All the best for your India tour.
Hey Harish – As was stated by another commenter, Eastern Europe is much cheaper than Western Europe. Places like Bucharest and Kiev are always listed in the top 10 cheapest cities in the world (based on a similar standard of living). Moldova is even cheaper.
Another great post! I love to hear anything and everything about Eastern Europe. We have a house in the old part of town in Veliko Tarnovo, Bulgaria, and it IS magic. We hope to spend more time there in the future and dream of going off on our motorbike and visiting all the places you have mentioned. Have already visited a couple of the ones you mentioned. This summer my sisters and I had 3 nights in Prague (is that Eastern Europe??) although very touristy, we thought it was a beautiful city. Good luck with your tours – would love to join you one day as you would b a very interesting person to travel with! All the best!
Wow, Earl. I never would have thought about going to any of those places, now I want to see them all. When’s the next Wandering Earl tour to Romaina?
Hey Jen – I’m working on it 🙂
Oh gosh I haven’t been to any of these cities! i need to change that!!!
Wow…loved reading about eastern Europe! Well, I am fascinated with every bit of Europe – it’s like an endless surprise!
I can vouch for almost all places you mentioned in your post. I am an avid Eastern Europe traveler myself, and I have to say I have a soft spot for Krakow, Poland. Having lived in this city for half a year, I have to say there are very little cities offering the culture and nightlife as Krakow does!
I can second Veliko Tarnovo 🙂 Spent numerous weekends and summer vacations there while living out of Sofia, and before that when I was still just traveling to Bulgaria. Hoping to go back in 2014, since I haven’t been there since 2009!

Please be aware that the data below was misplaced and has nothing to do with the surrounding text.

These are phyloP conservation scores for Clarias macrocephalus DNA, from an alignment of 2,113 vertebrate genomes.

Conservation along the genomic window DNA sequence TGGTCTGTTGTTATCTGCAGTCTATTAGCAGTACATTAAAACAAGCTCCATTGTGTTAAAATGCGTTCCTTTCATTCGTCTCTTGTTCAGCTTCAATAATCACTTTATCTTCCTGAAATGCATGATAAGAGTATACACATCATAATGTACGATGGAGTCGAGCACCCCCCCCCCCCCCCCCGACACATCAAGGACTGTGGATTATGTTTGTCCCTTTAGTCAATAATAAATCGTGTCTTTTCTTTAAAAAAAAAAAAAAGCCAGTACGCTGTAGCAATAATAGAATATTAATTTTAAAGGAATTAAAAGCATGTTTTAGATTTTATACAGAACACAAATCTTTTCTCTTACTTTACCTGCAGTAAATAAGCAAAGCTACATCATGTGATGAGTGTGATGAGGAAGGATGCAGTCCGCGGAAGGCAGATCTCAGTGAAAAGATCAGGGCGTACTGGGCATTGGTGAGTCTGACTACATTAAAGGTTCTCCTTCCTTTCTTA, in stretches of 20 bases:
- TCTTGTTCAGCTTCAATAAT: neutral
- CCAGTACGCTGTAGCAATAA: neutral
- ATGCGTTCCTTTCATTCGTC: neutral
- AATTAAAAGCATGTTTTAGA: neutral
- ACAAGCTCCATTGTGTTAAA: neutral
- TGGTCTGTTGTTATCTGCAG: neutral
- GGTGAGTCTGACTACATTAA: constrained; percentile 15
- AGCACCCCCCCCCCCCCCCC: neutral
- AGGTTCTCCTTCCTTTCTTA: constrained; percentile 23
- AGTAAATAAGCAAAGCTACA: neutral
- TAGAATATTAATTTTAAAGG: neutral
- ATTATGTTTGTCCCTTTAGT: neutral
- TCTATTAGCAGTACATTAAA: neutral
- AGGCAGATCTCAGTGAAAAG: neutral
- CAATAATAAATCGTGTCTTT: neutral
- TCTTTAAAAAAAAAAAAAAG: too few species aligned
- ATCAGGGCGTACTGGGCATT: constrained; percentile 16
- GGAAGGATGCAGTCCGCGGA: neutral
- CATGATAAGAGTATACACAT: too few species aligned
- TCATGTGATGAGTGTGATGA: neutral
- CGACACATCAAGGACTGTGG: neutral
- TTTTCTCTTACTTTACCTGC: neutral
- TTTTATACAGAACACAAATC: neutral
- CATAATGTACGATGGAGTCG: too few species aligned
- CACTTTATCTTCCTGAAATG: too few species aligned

And hope to spend more time in Montenegro as well. As well as Romania. I only briefly touched on Romania when I was living over there, and never did Montenegro…so I’d like to explore more.
Thanks for sharing!
This is very timely. We’re currently at a point where we’re needing to slow down and spend even more time in a place and are starting to seriously try to find a long-term base. I want a place with more temperate weather and/or four seasons, so have been considering Eastern Europe since I love Europe and wouldn’t have to worry about the Schengen restrictions. Great list with great info!
Hey Talon – There is no shortage of places over here that would be ideal for what you’re looking for. Let me know if you have any questions about this region!
Great post as always Earl!
I couldn’t agree more highly on Ljubljana, one of my absolute favorite places in the world. The lovely thing is you can basically be anywhere in the country in three hours, be it the Alps or the Adriatic. I’d also add Dubrovnik (Croatia), the underrated and gritty city of Split (also Croatia), Krakow (Poland), both for their friendly overall vibes and general cultural interest. Each one also has some quite exceptional food, as does Budapest 🙂